The local government in FATA and Swat didn’t see radio as important in reaching the public as the Mullah did. Even today, local government officials still don’t prefer radio to newspapers, because it’s easier to show a newspaper to bosses sitting in Islamabad or Peshawar. Such officials often prefer to read newspapers rather than listen to the radio, which is regarded as a cheap medium for the masses. The irony is that local government has yet to establish radio in Swat, which was devastated by Mullah Radio.

The local media can lure back audiences from foreign radio if they were allowed to play that critical role. They would need to realize that they have competition from abroad, and they have to win local people’s hearts and minds through critical media. They would need to incorporate more important topics such as militancy, security, politics and good governance into the agenda. Today our thin Government and Commercial agency-run local radio lacks all these, even in Pakistan.

Good local radio journalism can’t be established in the region until and unless government ensures freedom and protection, with easy procedure and less expensive licenses. The federal government needs to understand that people have right to expression – to criticize policies – if they are not benefiting the citizens.

The 18th amendment has abolished the “concurrent list,” and gives much more provincial autonomy than is now available to the provinces. If the provinces still have technical problems in having powers to establish local radio, they should demand this from federal government to inform marginalized communities across the country.

Theoretically, everyone agrees that radio can play a very important role in governance and in alleviating systematic injustices. But in practice, they don’t want to give voice to impoverished communities. If we couldn’t establish and empower local radios, then listeners like Haji Noor Zaman can’t change the dial to listen local radio.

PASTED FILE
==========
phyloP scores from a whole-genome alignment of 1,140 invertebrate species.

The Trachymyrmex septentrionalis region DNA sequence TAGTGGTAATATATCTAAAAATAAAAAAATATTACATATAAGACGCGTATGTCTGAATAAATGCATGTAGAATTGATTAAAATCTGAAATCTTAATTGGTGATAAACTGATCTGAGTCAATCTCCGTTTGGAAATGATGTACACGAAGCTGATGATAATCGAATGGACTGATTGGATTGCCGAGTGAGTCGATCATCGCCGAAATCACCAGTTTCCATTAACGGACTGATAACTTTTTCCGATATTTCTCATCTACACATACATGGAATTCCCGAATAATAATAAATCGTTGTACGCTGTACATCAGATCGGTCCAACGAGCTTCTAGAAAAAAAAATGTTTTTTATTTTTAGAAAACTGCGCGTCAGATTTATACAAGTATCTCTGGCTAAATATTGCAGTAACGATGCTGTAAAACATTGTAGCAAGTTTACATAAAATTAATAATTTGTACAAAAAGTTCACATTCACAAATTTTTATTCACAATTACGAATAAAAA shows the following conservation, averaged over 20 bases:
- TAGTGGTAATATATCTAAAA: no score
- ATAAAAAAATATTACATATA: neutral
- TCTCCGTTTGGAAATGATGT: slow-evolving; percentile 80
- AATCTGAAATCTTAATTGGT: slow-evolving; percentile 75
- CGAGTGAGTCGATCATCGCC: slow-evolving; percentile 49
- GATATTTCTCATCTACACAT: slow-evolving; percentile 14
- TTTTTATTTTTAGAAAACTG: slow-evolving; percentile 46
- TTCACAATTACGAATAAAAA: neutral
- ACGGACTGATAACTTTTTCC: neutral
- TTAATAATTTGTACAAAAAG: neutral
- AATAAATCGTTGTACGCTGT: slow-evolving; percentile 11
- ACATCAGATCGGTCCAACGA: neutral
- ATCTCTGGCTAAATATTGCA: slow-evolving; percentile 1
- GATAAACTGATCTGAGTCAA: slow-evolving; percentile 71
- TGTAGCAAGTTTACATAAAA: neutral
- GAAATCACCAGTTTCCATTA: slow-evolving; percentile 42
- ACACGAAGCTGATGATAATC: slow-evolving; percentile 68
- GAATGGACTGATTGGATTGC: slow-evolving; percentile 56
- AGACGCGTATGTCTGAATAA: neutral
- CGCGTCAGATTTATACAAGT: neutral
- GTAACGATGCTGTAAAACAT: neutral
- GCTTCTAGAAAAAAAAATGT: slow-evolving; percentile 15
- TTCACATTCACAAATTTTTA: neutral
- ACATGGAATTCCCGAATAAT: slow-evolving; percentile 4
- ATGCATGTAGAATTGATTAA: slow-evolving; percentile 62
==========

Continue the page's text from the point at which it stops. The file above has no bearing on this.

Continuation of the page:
Pakistani Province Reaches Out Through Radio

Published in the KUT News----Austin, Texas University.

Mr. Shuaib-u-din endeavoring to reach out public through radio.

Northwest Pakistan Khyber Pakhtunkhwa (KPK) Province, previously called the Northwest Frontier Province, is trying to empower local community by installing community radios in troubled regions.

This is an effort to counter the influence of illegal radio, or Mullah Radio, in Northwest Pakistan’s settled and tribal districts. Settled districts are the responsibility of the provincial government that came into power in February 2008 elections. The provincial government fought the Taliban in Swat, Bunner, Dir valleys.

At a press conference, I got chance to ask few questions of the Director of Information and Public Relations, Mr. Shuaib-u-din, about media policy in Northwest Pakistan Khyber Province. He is implementing government media policy in KPK, Pakistan.

Tayyeb Afridi: What urged the provincial government to install new radio stations in KPK province, despite having regional stations of Radio Pakistan?

Shuaib-u-din: Radio Pakistan is a national radio, and they are broadcasting in national language. And when you are broadcasting in national language Urdu and international language English, you are missing the huge population of the province.

As you know, according to government statistics, 75 percent people don’t understand Urdu and English. When this much population of your province is not getting your message, what would happen? They would fall to propaganda of Mullah Radio, as happened in Swat, Bunner, Dir, the respective districts of Northwest Pakistan.

By establishing local radio stations, the government will be able to reach their message in a local language to the [province's] population of 20 million, and this will give them a sense they are participating in local government.

Tayyeb: What made it possible to establish provincially controlled radio stations, since dealing with information falls under federal jurisdiction?